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Nonprofit Teaches ‘Knife Skills And Life Skills’ To San Diegans In Need Of Jobs

Frank Daley helps prepare meals for attendees at the Kitchens for Good gradua...

Photo by Megan Burks

Above: Frank Daley helps prepare meals for attendees at the Kitchens for Good graduation, Oct. 11, 2017.

Southeastern San Diego nonprofit Kitchens for Good is teaching “knife skills and life skills” to formerly incarcerated and homeless individuals in need of jobs. Sixteen graduated from the 12-week program Wednesday, including former gang member Emily Gonzalez.

“I gained a love for hospitality and service,” she said at the graduation ceremony. “I had changed from a job of bringing chaos and destruction to a job that brought joy and happiness to others.”

Gonzalez, who grew up in Logan Heights, is training to manage the kitchen at the Willowbrook Country Club in Lakeside. Nearly everyone in her cohort already have jobs lined up in popular San Diego restaurants, including Draft Republic in La Jolla, Starlite Lounge in Little Italy and Blvd Noodles in La Mesa.

Video by Christopher Maue

About 90 percent of Kitchens for Good’s more than 100 graduates are employed, according to the nonprofit, making an average of $13 an hour.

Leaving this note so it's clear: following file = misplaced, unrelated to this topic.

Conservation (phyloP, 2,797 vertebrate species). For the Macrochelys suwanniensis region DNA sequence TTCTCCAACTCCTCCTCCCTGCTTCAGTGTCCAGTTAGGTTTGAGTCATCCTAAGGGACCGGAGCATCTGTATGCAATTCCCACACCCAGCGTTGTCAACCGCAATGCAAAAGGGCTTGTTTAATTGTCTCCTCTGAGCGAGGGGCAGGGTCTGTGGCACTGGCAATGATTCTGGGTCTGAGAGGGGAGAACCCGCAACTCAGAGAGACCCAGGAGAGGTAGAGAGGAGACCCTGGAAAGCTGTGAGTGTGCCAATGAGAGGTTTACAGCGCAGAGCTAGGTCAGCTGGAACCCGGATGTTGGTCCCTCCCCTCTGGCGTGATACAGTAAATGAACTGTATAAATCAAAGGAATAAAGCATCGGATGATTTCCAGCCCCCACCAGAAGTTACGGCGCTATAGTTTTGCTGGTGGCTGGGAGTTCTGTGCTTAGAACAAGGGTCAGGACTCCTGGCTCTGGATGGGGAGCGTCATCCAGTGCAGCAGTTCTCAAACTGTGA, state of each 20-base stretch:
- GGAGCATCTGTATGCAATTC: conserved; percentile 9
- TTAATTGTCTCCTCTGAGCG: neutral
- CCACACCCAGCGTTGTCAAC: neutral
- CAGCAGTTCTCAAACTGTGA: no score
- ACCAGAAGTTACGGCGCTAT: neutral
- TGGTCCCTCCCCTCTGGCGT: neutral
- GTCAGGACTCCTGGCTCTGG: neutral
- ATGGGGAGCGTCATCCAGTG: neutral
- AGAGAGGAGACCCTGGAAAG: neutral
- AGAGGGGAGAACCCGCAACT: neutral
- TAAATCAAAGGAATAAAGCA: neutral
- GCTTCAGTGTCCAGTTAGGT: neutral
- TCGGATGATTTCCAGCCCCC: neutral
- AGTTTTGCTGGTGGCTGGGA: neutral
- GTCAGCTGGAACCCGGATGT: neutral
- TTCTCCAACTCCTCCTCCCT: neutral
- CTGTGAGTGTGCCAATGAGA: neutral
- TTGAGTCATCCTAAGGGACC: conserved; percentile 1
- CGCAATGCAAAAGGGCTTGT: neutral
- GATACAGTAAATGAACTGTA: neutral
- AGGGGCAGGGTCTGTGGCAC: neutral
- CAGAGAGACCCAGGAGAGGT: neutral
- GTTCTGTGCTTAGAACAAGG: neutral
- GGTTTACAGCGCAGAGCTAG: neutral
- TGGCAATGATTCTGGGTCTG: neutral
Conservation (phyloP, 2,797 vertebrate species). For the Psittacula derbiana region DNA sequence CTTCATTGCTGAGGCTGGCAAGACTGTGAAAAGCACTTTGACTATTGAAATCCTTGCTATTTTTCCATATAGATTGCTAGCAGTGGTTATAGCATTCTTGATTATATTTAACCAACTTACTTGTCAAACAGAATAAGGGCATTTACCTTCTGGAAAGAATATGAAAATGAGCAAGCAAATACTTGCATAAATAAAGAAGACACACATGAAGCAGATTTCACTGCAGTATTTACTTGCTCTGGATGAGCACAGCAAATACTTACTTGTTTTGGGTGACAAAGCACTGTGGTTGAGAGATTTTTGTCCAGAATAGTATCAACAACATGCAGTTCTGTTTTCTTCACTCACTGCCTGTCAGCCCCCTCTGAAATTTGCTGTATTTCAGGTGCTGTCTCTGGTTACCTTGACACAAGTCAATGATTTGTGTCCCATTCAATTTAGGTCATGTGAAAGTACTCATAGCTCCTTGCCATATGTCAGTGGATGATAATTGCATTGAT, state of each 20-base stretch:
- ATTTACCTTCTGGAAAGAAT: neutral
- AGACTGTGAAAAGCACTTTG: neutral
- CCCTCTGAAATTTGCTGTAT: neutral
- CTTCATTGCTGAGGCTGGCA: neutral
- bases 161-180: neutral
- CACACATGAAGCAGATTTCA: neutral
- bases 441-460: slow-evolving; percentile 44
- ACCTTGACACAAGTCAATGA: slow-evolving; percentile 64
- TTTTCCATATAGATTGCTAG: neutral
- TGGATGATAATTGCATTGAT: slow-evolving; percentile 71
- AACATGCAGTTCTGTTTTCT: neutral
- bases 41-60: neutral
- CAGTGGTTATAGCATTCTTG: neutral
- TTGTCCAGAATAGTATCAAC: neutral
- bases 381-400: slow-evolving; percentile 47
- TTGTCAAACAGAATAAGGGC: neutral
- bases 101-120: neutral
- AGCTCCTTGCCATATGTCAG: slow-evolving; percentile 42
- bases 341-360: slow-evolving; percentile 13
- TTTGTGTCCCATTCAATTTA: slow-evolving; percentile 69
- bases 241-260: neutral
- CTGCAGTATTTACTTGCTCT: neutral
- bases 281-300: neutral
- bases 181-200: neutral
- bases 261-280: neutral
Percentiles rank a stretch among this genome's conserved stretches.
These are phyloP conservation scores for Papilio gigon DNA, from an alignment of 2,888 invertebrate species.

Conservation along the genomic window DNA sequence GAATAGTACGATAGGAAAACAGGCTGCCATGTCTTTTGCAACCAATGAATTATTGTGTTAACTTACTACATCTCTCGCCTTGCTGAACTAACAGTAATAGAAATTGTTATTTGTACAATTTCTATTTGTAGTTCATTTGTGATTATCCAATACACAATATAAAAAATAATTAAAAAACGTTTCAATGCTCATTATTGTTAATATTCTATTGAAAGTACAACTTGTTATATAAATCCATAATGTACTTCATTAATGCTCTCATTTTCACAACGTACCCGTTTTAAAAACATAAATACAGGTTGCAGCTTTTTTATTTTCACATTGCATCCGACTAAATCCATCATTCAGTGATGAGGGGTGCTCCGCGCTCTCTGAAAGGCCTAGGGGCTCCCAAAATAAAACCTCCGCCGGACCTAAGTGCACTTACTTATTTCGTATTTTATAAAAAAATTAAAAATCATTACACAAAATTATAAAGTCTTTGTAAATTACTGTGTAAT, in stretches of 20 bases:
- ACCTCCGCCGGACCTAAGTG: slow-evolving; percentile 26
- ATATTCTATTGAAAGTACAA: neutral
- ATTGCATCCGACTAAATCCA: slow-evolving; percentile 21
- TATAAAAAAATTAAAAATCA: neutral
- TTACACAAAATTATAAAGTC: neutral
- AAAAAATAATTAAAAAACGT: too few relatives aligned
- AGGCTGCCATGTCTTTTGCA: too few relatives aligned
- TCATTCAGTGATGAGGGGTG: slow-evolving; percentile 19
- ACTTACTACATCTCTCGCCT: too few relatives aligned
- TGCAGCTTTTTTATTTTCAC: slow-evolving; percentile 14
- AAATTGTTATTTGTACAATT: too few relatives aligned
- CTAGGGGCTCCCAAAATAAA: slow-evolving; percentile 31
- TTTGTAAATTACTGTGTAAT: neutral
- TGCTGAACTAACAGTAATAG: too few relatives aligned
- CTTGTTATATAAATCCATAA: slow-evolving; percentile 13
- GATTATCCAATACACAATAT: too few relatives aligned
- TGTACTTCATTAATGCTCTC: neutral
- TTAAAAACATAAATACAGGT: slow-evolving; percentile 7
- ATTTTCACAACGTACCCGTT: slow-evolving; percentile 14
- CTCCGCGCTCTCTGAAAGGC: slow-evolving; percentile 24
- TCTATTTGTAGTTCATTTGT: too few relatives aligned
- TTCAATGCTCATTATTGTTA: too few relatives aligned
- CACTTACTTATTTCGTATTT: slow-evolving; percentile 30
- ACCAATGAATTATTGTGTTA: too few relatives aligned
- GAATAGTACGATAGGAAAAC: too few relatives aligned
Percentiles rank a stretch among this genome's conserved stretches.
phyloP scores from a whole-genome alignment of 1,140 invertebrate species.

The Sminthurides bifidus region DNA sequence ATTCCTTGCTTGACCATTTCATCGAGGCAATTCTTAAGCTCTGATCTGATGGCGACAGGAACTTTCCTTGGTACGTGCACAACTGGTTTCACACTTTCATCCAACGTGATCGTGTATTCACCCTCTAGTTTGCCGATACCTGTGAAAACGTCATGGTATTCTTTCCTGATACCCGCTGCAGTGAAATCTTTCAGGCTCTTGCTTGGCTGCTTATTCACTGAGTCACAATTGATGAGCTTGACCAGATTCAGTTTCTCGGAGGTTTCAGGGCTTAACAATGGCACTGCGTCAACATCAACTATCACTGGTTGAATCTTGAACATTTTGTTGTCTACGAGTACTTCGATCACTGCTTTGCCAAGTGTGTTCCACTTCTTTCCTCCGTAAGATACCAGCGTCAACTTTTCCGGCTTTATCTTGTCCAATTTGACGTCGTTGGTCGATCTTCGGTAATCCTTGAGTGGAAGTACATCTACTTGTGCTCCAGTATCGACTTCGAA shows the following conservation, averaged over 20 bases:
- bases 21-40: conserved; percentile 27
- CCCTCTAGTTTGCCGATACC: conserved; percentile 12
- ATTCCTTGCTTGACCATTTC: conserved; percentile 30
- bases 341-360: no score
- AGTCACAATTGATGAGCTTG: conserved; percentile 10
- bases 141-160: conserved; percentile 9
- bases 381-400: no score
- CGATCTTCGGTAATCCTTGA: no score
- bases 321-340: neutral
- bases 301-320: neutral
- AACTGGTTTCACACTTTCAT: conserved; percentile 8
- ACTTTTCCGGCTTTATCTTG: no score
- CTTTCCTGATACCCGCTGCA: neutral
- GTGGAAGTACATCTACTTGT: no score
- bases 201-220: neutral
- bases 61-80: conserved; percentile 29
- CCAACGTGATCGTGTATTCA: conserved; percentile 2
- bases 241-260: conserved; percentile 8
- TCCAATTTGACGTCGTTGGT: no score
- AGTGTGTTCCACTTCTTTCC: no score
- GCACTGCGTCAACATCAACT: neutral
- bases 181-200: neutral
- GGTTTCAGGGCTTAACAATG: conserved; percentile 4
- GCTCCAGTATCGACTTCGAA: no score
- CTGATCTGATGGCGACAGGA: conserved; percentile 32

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Program alumna Melissa Ortiz said she’s already received two raises and was promoted to train as a sous chef at Draft Republic. She joined a gang when she was 16, she said, and spent the whole of her 20s in prison.

“While in prison, I would watch the Cooking Channel nonstop,” Ortiz said. “Somehow the idea was planted in my brain that this is what I wanted to do.”

She said she has gone “from having a gang family to having a kitchen family.”

“I was shocked they hired a tattooed gangbanger like me,” Ortiz said.

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In addition to the formerly incarcerated and homeless, Kitchens for Good works with foster youth who have aged out of the system, individuals with a history of substance use disorders and victims of domestic violence.

The tuition-free program includes job readiness training and hands-on experience preparing food for homeless and elderly San Diegans and catering events that fund more than half of the program. Participants leave with food handlers and culinary apprenticeship certificates.

There’s a chance the cook at your favorite San Diego restaurant used to be in prison or homeless. Southeastern San Diego nonprofit Kitchens for Good has helped place more than 100 people in San Diego’s culinary industry since its founding two years ago.

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